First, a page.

The stadium DJ at the Hurricanes game last night had a sense of humour. After a couple of minor handbags sessions, tempers got a bit frayed, with Mr Marler, Mr Haskell and Mr Cole fronting up to a few of the Hurricanes pack. The faces appeared on the big screen and the DJ set off with a few bars of the Beatles – “All you need is love….” The crowd sang along and even the players had smiles on their faces, although a few threats were still being made for those with the lip reading skills to follow.
The game looked to be ours, right up until the yellow card, and even then we thought we might just steal it at the end with a drop goal. Players were again out on their feet at the end, and I’m sure the debate about using/not using the bench players will be discussed back at home as it is here! The pundits here this morning are saying Lawes and Henderson should be in the test squad, but Lawes looked like he’d taken a knock. Of the others, North came out for the second half with his leg heavily strapped around the hamstring. He did a sound job at centre, and looked to be getting involved more than he did when on the wing in earlier games. We only found out Halfpenny was playing when we reached the stadium, and he had another sound game, with some lovely attacking runs. Let’s not mention the dropped high ball – it was only the one.It’s a wonderful stadium – called the ‘cake tin’ by the locals, and the support for the Hurricanes was some of the most passionate we have seen. Loads of kids in the crowd, thousands of flags and lots of singing and chanting. It’s a passionate rugby city, as we found out on a visit to Wellington Football Club – nothing to do with soccer, all to do with rugby. They’re called The Axemen, and their clubhouse was stuffed with memorabilia, photos, and plaques, now with a Rotherham Rugby one added to their collection. We are bringing one of their shields home to go in our clubhouse, and maybe some of their players and supporters might find their way across one day.
The city, like everywhere we have been so far, has been warm and welcoming, with glorious sunshine every day so far. The locals tell us it won’t last! The forecast for the 2nd Test on Saturday is for rain. I can’t even begin to figure out if that is a good or bad thing as whatever we throw at the ABs, they seem to have an answer for it. We have a morning match to attend first though, up at the Jerry Collins Stadium, in Poruira, where the North Ladies team is playing against local rivals. We met several of the team at the dinner on Tuesday and can’t wait to see them play.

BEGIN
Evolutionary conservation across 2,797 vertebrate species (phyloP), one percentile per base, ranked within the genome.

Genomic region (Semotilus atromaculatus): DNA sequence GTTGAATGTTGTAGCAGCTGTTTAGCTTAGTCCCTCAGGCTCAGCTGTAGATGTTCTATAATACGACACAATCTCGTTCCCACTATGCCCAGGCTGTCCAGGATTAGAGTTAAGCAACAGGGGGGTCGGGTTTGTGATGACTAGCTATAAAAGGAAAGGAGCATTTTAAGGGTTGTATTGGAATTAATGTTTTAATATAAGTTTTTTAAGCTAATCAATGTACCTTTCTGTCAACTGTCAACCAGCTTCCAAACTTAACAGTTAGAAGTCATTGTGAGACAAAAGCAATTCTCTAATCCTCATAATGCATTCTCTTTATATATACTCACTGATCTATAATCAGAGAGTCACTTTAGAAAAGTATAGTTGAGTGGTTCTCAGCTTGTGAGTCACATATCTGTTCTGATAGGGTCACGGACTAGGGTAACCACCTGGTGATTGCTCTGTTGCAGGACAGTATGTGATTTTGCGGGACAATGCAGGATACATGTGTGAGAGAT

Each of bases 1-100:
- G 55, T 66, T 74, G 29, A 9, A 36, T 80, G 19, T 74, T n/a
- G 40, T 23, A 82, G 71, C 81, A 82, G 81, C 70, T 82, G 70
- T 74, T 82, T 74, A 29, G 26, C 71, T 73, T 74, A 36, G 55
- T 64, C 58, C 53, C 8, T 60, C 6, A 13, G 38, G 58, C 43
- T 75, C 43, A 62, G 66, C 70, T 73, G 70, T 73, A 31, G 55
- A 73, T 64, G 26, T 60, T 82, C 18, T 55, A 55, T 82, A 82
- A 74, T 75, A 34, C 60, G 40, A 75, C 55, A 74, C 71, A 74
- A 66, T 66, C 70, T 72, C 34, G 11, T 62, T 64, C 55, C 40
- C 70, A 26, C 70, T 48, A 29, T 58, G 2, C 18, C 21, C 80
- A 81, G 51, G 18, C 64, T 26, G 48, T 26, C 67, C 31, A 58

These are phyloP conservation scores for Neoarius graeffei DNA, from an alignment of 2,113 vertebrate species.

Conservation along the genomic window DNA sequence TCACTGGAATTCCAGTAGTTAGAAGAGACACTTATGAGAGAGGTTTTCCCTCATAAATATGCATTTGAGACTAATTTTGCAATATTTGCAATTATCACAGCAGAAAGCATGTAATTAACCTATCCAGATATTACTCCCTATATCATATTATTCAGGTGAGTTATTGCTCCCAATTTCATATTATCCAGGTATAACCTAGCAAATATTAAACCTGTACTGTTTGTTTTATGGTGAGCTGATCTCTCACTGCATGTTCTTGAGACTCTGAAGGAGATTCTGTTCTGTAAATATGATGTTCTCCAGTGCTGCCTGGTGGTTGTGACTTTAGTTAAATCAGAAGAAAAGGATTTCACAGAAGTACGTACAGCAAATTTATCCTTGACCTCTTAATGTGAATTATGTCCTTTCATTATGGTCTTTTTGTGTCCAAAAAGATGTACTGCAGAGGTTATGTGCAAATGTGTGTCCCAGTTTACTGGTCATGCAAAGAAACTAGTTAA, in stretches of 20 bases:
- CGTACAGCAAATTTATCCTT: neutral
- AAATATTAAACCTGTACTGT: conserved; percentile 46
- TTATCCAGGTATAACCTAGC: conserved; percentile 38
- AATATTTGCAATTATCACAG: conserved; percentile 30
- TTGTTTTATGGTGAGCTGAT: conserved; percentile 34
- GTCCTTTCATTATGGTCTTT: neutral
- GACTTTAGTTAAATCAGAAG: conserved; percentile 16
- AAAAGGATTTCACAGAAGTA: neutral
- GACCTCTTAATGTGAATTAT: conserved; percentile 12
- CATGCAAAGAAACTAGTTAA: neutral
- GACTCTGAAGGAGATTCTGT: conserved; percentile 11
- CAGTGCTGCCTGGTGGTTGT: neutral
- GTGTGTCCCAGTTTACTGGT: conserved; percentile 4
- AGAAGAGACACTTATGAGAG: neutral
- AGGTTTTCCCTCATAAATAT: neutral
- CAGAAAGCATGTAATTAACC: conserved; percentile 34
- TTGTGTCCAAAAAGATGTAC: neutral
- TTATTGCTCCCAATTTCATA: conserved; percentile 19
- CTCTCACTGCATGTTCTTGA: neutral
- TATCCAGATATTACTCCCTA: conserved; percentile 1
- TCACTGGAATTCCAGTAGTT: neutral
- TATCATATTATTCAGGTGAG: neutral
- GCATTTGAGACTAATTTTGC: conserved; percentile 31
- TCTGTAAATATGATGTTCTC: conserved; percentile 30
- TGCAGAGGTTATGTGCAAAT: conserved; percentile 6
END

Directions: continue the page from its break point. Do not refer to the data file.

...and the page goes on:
As for the rest of the sightseeing in Windy Welly, their Te Papa museum really is one of the best I have ever been to, sitting on the waterfront and full of Maori treasures and fascinating stuff about volcanoes and earthquakes. I’m trying not to think about the huge fault line running just underneath the city!
Up in the hills Zealandia is a conservation area, a huge valley they are taking back to wilderness, and it feels just like stepping into a Jurassic Park film set. We only explored a tiny part of the valley, but is is one of the most beautiful places I have ever visited. Weird Rotherham connections happened again there too; chatting to a Wellington resident as we watched the Kaka parrots figure out how to raid a bird feeder designed to keep them out, we discovered her son was a rugby coach at Clontarf, in Ireland. He arrived soon after, having been off hiking way up the valley, only to tell us he was a mate of Phil Werahiko, and had been to Rotherham and remembered Craig West as being a great bloke! Another conversation, with a guy in the car park as we were leaving, and we find out that the 88 year old hiker (he looked much younger than that) was also connected to Rotherham, as he worked at Templeborough Steelworks before emigrating in the late 1970’s. Strange connections everywhere!
Today we’re a heading off to the wine country outside the city, and if the weather stays clear tonight, up to the observatory on the top of the big hill to, do a bit of star gazing. I can recognise the Southern Cross but that’s about it, so hoping to learn a bit more through a proper telescope.
This really is the trip of a lifetime, and if you can ever get the cash and time together to do it, then all I can say is that you will be blown away by the landscape, the wildlife, and especially the people. 2 Test matches left for us, a lot more travelling and I wonder how many more people we will meet with connections back to home!